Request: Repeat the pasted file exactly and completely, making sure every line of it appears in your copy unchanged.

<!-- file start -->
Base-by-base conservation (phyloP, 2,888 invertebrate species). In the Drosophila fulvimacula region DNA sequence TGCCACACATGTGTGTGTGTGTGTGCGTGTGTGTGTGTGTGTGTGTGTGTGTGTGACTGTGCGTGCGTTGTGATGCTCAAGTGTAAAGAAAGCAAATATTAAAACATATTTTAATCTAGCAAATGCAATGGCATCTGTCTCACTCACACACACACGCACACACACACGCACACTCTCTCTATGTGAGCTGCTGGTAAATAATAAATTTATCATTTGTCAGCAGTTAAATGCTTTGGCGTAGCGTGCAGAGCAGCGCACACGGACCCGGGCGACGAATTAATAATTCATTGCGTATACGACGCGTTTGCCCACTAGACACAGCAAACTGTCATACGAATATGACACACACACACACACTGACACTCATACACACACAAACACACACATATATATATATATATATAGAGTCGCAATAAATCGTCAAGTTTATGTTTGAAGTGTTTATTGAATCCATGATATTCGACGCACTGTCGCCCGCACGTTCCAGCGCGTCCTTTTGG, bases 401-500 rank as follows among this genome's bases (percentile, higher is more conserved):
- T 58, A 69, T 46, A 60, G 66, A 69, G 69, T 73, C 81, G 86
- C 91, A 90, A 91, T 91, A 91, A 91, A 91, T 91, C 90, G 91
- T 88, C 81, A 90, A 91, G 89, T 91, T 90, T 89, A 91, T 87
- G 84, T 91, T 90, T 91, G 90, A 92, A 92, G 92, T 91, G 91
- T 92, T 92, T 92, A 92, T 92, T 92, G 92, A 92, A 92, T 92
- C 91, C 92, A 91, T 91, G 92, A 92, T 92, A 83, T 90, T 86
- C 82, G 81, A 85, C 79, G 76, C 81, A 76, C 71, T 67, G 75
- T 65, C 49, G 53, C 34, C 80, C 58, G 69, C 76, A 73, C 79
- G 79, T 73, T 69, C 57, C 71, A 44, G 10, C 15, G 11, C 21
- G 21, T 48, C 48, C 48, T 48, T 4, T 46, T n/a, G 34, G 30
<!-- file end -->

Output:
Base-by-base conservation (phyloP, 2,888 invertebrate species). In the Drosophila fulvimacula region DNA sequence TGCCACACATGTGTGTGTGTGTGTGCGTGTGTGTGTGTGTGTGTGTGTGTGTGTGACTGTGCGTGCGTTGTGATGCTCAAGTGTAAAGAAAGCAAATATTAAAACATATTTTAATCTAGCAAATGCAATGGCATCTGTCTCACTCACACACACACGCACACACACACGCACACTCTCTCTATGTGAGCTGCTGGTAAATAATAAATTTATCATTTGTCAGCAGTTAAATGCTTTGGCGTAGCGTGCAGAGCAGCGCACACGGACCCGGGCGACGAATTAATAATTCATTGCGTATACGACGCGTTTGCCCACTAGACACAGCAAACTGTCATACGAATATGACACACACACACACACTGACACTCATACACACACAAACACACACATATATATATATATATATAGAGTCGCAATAAATCGTCAAGTTTATGTTTGAAGTGTTTATTGAATCCATGATATTCGACGCACTGTCGCCCGCACGTTCCAGCGCGTCCTTTTGG, bases 401-500 rank as follows among this genome's bases (percentile, higher is more conserved):
- T 58, A 69, T 46, A 60, G 66, A 69, G 69, T 73, C 81, G 86
- C 91, A 90, A 91, T 91, A 91, A 91, A 91, T 91, C 90, G 91
- T 88, C 81, A 90, A 91, G 89, T 91, T 90, T 89, A 91, T 87
- G 84, T 91, T 90, T 91, G 90, A 92, A 92, G 92, T 91, G 91
- T 92, T 92, T 92, A 92, T 92, T 92, G 92, A 92, A 92, T 92
- C 91, C 92, A 91, T 91, G 92, A 92, T 92, A 83, T 90, T 86
- C 82, G 81, A 85, C 79, G 76, C 81, A 76, C 71, T 67, G 75
- T 65, C 49, G 53, C 34, C 80, C 58, G 69, C 76, A 73, C 79
- G 79, T 73, T 69, C 57, C 71, A 44, G 10, C 15, G 11, C 21
- G 21, T 48, C 48, C 48, T 48, T 4, T 46, T n/a, G 34, G 30